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IICSA Independent Inquiry into Child Sexual Abuse

Learning about online sexual harm

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Participants identified a need for school-based education to include:

1. The diversity of ways in which online sexual harm occurs: participants indicated that their education about online sexual harm, to date, had presented only a partial picture about the nature of risk, often focusing on stereotypical ‘stranger danger’ images of perpetrators and abuse. This meant they struggled to identify other types of online sexual harm. Participants specifically highlighted the need for education to discuss the potential for abuse from individuals known to children and young people, including peers, friends and intimate partners.

Obviously they can tell you, ‘Don’t talk to strangers, don’t let strangers talk to you’, and stuff, but they should also talk about people that you know and trust, or you think you trust, because they might be more of, you might be more of a target to them because they think you trust them.

15-year-old female interviewee

2. Potential harmful sexual behaviours by young people: a number of participants observed how school-based education about online sexual harm needs to move beyond a focus on the behaviours of potential victims, to include consideration of young people’s responsibility not to sexually harm others.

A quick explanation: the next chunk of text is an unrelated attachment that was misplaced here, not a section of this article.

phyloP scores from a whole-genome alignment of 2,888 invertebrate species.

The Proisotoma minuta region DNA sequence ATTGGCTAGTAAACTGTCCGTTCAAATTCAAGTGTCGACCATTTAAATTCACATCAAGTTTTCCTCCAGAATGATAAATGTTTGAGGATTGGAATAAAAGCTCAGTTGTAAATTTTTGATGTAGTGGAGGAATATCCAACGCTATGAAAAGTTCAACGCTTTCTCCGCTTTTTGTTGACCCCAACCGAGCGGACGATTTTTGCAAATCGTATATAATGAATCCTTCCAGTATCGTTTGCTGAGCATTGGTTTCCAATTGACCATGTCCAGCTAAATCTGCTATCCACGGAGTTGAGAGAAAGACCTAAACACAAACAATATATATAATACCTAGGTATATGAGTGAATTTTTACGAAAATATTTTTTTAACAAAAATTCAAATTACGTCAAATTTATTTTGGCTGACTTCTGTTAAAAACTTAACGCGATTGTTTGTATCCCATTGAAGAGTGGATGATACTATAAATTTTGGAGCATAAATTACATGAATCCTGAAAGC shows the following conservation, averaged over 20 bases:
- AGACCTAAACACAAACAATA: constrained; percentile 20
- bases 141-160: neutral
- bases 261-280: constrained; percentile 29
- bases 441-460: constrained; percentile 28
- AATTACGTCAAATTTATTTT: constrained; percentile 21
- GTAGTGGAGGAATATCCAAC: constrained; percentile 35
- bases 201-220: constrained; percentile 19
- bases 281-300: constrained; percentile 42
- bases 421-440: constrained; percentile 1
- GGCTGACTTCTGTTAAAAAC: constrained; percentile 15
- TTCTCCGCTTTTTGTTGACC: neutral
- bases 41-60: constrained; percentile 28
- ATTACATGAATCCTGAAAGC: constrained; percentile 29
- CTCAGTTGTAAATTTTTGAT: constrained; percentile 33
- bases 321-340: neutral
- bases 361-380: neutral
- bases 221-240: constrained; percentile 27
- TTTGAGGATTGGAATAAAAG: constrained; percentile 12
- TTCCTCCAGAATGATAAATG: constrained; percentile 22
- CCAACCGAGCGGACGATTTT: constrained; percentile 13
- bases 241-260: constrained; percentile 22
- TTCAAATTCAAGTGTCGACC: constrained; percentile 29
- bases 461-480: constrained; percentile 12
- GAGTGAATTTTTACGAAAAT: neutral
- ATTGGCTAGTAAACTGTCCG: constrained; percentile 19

They always say, ‘Don’t send pictures because they might get spread’, but the only problem with that is they never say to people, ‘Don’t spread them’.

14–16-year-old-female focus group participant

3. Links between online sexual harm and broader issues of sex, relationships and consent: participants described engaging with a diverse range of challenges and potential risks online. This included sexual interactions that could be either appropriate or abusive, depending on the context. Focus group participants expressed a desire for more nuanced and reflective education that acknowledges their developing sexuality and helps them navigate what this means in the online environment. Participants also highlighted a desire for education to contextualise the issue of online sexual harm within discussions about broader forms of sexual harassment and abuse.

4. The impact of online sexual harm: there was a clear desire for education to explore the impact of online sexual harm, supporting children and young people to understand the potentially far-reaching practical and emotional consequences of abuse. This was particularly emphasised by interviewees with personal experiences of online sexual harm who wanted others to understand the impact that it can have.

5. How to respond to, and report, concerns: participants observed how some children and young people will encounter online sexual harm, regardless of efforts to prevent this. Given this, they noted the need for education to address what to do if online sexual harm occurs, including providing information about available resources, where to report it, and sources of support. Some participants also highlighted the need for education to address potential barriers to reporting, such as embarrassment, shame and fear of others’ reactions, and a desire for help around how to deal with the emotional impact of abuse.

“I think that they should teach us about how we should deal with these sexual harm problems. Like they tell us about it, but not how to deal with these problems ... ” “And not just telling a teacher or a mate. Just tell us how to deal with it mentally.”

14–16-year-old female focus group participants

 

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